The band Mari! Mari! have appeared on this site several times, as they represent an important locus of activity in Vladivostok, Russia's main Pacific port. Mapping songs and music so far from the capital helps us to show with particular clarity that not all sounds emanate from Moscow. And now the members of Mari! Mari! have more business to report, over and above their ongoing support for "regional" enterprise. Just before the new year, a notice appeared on their LiveJournal account:
"We've now played ninety-nine concerts in our career. A friend has just come back from Japan and brought a synthesizer with him. That's good cause to play the hundredth gig! We're writing a new album and will play two new songs from it at that concert." Both those compositions are offered here: "Bright Thoughts" (Svetlye Mysli)) and "Actresses" (Aktrisy). They've also been made available for free download.
We've now played ninety-nine concerts in our career....
How to advertise such matters so far from Moscow's media? The promotional activity around the single has been precisely that: a preponderance of effort over wordy self-promotion. That same restlessness and industry has focused on local shows: matters close to home are more important. The band's web-pages likewise show little signs of willful self-advertising. In fact, instead of any "persuasive" rhetoric, one of the band members at that same LiveJournal account prefers to upload poetry. Most of which appears to be the work of others, chosen for a deft turn of phrase. The most recent of these fitting, cut-and-pasted poems is especially well-known, being a 1924 text by Sergei Esenin, "Letter to a Woman" (Pis'mo k zhenshchine).
Bleached artwork for "Actresses/Bright Thoughts" (Aktrisy/Svetlye Mysli), 2012
It consists of a dramatic monolog, designed in essence to recall the acrimonious collapse of a relationship. The speaker tells of his "stormy life" - and that image slowly becomes an extended metaphor. The couple's entire time together is referred to as a ship fighting against various "storms or tempests... Which of us [upon those waters] did not tumble, fall sick, or curse? Only a few individuals, with experienced hearts, can remain strong within the tumult."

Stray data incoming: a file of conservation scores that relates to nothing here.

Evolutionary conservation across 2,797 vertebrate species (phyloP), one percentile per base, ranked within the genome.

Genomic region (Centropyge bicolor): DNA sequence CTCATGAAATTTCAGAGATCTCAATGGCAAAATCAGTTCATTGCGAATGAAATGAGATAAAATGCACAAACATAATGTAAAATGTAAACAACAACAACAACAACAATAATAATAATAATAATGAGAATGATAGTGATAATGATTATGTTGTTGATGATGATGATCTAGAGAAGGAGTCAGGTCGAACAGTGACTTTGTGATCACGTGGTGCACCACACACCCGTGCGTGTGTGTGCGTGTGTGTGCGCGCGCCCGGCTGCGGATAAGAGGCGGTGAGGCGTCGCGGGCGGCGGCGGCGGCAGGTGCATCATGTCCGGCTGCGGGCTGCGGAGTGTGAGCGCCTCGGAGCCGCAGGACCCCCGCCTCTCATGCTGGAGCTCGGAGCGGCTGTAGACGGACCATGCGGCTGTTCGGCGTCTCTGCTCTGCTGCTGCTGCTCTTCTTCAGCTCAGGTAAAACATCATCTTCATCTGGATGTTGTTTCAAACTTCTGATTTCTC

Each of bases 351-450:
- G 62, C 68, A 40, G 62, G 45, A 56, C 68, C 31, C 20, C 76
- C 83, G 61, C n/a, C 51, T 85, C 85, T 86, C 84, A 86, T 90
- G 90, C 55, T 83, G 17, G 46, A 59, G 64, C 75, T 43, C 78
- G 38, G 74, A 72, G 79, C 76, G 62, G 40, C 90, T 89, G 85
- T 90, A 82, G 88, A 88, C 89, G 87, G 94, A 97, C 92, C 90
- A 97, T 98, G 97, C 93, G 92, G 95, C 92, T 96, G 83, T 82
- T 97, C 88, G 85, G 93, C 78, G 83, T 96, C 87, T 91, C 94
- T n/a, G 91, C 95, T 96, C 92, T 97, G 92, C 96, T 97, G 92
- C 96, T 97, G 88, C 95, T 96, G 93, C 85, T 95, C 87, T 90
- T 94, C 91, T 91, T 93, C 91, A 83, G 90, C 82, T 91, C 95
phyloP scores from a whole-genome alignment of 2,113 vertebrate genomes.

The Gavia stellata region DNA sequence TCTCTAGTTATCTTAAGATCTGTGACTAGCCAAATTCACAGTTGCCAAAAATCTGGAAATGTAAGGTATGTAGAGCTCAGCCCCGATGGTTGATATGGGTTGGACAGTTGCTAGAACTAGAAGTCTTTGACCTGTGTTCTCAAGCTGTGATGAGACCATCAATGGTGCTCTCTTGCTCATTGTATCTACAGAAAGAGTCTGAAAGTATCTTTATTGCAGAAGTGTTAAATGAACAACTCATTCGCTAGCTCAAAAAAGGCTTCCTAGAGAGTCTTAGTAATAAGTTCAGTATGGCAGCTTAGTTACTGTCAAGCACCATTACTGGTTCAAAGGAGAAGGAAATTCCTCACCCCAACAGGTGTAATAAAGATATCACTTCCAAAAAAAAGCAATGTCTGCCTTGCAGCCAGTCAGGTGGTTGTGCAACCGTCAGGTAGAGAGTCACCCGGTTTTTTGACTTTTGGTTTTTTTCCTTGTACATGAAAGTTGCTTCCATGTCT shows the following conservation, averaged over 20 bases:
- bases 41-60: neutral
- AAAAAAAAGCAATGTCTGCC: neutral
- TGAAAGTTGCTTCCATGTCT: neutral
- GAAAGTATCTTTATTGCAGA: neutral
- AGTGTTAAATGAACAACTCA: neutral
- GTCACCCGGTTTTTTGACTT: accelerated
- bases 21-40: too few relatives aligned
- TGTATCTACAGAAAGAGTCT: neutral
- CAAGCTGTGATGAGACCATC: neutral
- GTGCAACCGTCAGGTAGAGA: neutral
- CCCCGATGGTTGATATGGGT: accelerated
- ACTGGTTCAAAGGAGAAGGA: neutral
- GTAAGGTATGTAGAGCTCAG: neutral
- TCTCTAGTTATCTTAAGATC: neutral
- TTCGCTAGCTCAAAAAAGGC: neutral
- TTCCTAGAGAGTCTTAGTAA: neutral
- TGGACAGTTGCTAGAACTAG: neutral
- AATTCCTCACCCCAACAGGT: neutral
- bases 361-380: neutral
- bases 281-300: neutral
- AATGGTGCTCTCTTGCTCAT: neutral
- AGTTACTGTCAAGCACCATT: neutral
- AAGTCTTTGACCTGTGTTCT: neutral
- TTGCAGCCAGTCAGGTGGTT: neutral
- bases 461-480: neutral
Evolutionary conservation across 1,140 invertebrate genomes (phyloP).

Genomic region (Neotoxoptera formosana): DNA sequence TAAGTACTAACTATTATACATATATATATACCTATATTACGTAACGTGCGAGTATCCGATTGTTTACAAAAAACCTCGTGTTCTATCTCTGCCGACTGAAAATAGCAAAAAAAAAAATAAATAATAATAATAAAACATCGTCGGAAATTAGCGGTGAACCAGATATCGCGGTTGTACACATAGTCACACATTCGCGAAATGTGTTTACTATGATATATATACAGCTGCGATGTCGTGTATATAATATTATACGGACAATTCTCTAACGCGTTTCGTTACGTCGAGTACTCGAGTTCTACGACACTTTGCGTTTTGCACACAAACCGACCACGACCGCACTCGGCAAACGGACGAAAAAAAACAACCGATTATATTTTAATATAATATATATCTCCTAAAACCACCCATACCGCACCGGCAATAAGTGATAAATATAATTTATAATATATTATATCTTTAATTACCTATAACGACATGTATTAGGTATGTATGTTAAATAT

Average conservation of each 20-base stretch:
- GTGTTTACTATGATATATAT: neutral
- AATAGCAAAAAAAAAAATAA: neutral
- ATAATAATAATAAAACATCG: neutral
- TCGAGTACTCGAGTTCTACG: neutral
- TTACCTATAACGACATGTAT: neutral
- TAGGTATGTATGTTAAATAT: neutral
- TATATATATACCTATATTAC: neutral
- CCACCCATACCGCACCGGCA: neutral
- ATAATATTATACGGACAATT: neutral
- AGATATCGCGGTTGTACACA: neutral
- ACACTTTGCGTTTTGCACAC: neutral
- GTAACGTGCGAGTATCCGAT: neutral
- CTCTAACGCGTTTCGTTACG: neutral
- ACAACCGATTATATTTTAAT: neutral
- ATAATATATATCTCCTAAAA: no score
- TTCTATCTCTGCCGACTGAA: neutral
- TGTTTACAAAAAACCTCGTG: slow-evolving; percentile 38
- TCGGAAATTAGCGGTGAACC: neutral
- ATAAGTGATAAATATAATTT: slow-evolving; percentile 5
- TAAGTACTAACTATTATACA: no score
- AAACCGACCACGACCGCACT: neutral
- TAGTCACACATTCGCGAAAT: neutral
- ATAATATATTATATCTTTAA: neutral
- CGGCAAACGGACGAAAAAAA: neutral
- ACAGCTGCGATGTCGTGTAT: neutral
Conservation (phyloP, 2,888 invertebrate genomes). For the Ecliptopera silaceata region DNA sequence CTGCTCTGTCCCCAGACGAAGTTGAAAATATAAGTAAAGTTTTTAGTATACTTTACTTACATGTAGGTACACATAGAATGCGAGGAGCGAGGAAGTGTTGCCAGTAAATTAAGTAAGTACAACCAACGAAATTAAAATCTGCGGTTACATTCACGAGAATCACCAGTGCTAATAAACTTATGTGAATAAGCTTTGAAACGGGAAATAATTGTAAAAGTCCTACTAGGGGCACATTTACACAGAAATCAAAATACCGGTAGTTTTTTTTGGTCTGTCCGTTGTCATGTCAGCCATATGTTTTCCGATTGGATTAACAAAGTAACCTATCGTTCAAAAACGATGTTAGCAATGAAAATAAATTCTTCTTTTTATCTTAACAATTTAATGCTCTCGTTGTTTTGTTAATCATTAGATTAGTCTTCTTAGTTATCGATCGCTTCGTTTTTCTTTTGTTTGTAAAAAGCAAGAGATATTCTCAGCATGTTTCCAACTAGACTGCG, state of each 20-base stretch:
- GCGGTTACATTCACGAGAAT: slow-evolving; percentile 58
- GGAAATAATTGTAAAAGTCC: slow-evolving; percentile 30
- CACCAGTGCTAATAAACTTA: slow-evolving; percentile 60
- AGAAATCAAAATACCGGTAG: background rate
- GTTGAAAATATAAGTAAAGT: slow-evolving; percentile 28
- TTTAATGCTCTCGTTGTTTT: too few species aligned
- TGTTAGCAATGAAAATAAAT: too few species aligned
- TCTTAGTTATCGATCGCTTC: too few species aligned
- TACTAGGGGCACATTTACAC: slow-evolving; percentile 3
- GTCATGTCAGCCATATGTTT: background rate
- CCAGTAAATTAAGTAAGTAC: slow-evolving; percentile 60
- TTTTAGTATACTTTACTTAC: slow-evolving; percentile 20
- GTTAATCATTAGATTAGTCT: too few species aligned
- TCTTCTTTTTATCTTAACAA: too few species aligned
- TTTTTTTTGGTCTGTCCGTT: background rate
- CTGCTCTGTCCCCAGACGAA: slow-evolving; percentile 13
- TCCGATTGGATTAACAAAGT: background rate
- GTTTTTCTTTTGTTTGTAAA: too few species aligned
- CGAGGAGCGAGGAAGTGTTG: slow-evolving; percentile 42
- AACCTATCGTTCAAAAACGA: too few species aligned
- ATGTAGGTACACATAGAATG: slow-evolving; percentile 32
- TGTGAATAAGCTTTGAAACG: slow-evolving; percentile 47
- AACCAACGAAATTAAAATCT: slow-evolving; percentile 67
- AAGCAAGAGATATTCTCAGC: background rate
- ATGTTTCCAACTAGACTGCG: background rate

To hide from these problems, the speaker then went "below deck" and drank heavily, "hoping to destroy myself in a drunken haze." Yet suddenly - without any warning - the drama fades, as we're told these events happened some time ago. In the closing lines, the addressee is left a few tender words, as the tone changes from conflict to care: "Live as the stars lead you, in the shade of a new shelter." A former lover is wished well.
These dramatic maritime yarns - themselves remembered and reused in a major port - give no indication of creative calm. They're quoted in order to evoke a state of unending, unpredictable effort, conducted against a fickle opponent! One hundred concerts, played in frequent absence from home, leave scant time for light - or lengthy - conversation. Hence the tales of thunder and lightning, borrowed in ready form.
Outer space, history, and catastrophe have been the dominant themes
A related symbolism appears elsewhere. Much closer to Moscow, we find the oddly named Powder! Go Away. The band's four members, shown below, are Sergey Velesko, Eugeniy Sanches, Pavel Utropov, and Ilya Gerasimenko, who've been collaborating for almost two years. Although the titles of their songs and albums are incredibly long, the band displays a basic leaning towards the silence of shoegaze or post-rock. Reverie is more important than idle chatter.
Once more, reticence is a reasonable stance when we consider some of the band's preferred topics for singing about and/or celebrating. Since the appearance of a debut recording, dedicated to the Soviet space dog Laika, the band admits that "outer space, history, and catastrophe[!] have been the dominant themes in our music." The cosmos and the high seas produce a shared set of images. Consolation is rarely found across those unforgiving expanses, as the title of the debut recording suggested: "Laika Still Wants to Go Home." (Even though she passed away in 1957...)